Glasgow has the most vacant ‘brownfield’ sites in Scotland with 60 per cent of residents living less than 500 metres from one.
The city is finding new uses for the numerous plots of derelict land that can be found across its boundaries but council chiefs admit there is much work still to be done.
Local authority statistics revealed there was 1144.8 hectares of derelict land in Glasgow in 2015 - a decrease of around 200ha since 2010.
Much of the vacant land is classed as brownfield - land which was previously occupied by industry - which declined in the late 20th century, such as the former abattoir and cattle market in Duke Street or the Graving Docks in Govan.
“There are historical reasons for this high level, but the fact is that too many Glaswegian neighbourhoods are still blighted by derelict wasteground, with all of the additional social and environmental problems that brings,” said Councillor Susan Aitken, leader of the city’s SNP group.
The fact is that too many Glaswegian neighbourhoods are still blighted by derelict wastegroundCouncillor Susan Aitken, leader of the Glasgow’s SNP group
There have been high-profile success stories in bringing life back to some areas in recent years, such as the opening of the award-winning Riverside Museum in 2011. The new home for the city’s famous transport collection was built on the site of the former Pointhouse shipyard, which closed in 1962.
Downstream stands Glasgow Science Centre and the headquarters of BBC Scotland, which were built on a prominent gap site that stood empty for decades, barring a brief spell as the venue for the 1988 Garden Festival.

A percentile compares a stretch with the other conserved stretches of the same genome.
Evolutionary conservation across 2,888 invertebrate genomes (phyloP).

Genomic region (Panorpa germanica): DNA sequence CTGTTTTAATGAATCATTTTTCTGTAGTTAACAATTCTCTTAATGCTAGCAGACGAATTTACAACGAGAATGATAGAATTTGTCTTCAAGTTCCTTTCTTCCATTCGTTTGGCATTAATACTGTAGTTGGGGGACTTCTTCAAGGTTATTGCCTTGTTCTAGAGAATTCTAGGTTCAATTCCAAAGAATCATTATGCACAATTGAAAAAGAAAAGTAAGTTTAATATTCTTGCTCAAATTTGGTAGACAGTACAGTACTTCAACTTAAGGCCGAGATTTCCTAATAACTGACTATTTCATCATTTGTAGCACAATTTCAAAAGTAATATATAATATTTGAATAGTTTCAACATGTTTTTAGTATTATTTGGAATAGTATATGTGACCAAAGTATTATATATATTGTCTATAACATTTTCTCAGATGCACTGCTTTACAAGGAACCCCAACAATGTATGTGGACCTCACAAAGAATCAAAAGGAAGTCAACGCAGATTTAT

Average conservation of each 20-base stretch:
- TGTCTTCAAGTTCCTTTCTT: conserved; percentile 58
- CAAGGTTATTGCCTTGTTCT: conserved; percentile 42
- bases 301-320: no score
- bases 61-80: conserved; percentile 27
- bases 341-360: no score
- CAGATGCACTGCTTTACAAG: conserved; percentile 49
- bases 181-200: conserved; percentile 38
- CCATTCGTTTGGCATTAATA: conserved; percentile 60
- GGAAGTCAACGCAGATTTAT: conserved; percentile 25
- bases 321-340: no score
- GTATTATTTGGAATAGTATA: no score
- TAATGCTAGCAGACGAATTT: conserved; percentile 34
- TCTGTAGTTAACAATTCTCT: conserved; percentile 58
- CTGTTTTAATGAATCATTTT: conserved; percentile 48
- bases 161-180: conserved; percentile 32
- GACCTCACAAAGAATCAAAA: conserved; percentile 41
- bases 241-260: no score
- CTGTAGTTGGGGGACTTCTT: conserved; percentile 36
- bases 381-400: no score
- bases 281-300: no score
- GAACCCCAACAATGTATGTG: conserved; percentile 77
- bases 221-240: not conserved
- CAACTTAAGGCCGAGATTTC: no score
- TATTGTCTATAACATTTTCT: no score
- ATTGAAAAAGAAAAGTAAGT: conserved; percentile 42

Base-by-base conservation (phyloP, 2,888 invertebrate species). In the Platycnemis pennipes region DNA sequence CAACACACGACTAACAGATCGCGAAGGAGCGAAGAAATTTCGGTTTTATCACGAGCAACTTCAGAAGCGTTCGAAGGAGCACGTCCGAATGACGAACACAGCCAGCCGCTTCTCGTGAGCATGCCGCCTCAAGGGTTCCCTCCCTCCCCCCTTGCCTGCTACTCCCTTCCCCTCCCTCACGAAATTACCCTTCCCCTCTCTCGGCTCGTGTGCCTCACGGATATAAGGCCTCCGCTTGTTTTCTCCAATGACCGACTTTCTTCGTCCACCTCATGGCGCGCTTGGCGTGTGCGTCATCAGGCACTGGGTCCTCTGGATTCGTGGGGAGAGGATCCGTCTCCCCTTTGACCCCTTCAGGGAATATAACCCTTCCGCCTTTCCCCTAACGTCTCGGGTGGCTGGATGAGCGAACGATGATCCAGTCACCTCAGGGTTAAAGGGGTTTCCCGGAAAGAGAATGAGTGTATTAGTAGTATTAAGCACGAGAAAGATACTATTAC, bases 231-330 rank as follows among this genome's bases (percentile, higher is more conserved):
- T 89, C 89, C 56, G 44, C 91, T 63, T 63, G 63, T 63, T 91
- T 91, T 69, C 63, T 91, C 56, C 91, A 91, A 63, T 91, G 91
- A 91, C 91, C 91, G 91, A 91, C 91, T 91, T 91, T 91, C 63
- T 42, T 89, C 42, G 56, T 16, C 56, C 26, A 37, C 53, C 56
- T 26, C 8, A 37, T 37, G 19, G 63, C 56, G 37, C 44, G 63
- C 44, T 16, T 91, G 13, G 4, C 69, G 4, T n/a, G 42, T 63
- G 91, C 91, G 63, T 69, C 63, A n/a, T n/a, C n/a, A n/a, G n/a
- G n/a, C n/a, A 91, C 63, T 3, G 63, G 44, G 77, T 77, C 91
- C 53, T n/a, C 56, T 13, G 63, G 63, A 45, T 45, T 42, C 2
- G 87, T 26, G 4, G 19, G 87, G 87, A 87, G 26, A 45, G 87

In 2006 it was reported that 80 per cent of all development in Glasgow was taking place on brownfield sites.
Rising land values before the financial crisis of 2008 led to 800ha of land previously used for industry being turned over to private developers for housing, including the Glasgow Harbour complex and the New Gorbals estate.
But post-crash, a complex pattern of land ownership, funding issues and a lack of private developments led to Glasgow City Council and the Scottish Government to consider other options to bring land back into use. The local authority’s strategic plan commits the council to cleaning up derelict land and turning it into green space or other uses through its Stalled Space initiative.
This scheme encourages the temporary use of vacant land or sites previously earmarked for development where work has stalled.
“In the five years since its initiation, Stalled Spaces has funded and helped implement roughly 110 projects across vacant and underutilised open spaces in the city,” said a Glasgow City Council spokesman.
“These projects range from community gardens to natural play spaces, sports spaces, art spaces and spaces for community events.”
The programme operates on an annual budget of £50,000 - £35,000 from Glasgow City Council and £15,000 additional funding support from Glasgow Housing Association.
Community groups or community based organisations can apply for up to £2,500 for projects based in Glasgow. Stalled Spaces also provides support to groups with community organisation, project planning and implementation of projects.
To date, Stalled Spaces has provided roughly £250,000 of seed funding across projects in the city. Supported projects have been able to secure an additional funding of over £650,000 from other sources and have generated over 25,000 volunteer hours in these projects.
Approximately 25ha of vacant or stalled land across the city has been brought under active use through these projects.
Cllr Aitken said she hoped to see the pace of bringing derelict land back to use stepped up.
“We want to give communities themselves the lead role in deciding how it’s used,” she said.
“Too often, when land is brought back into use, the wishes of local people are treated as marginal. Whether it’s affordable housing, a play park, a community centre or space for small businesses, communities themselves know best what they need.
“The SNP wants to see Glasgow become a beacon council for the new Community Empowerment Act and truly embrace the opportunities for community-led urban land reform that can be found across the city, especially in our most deprived areas.”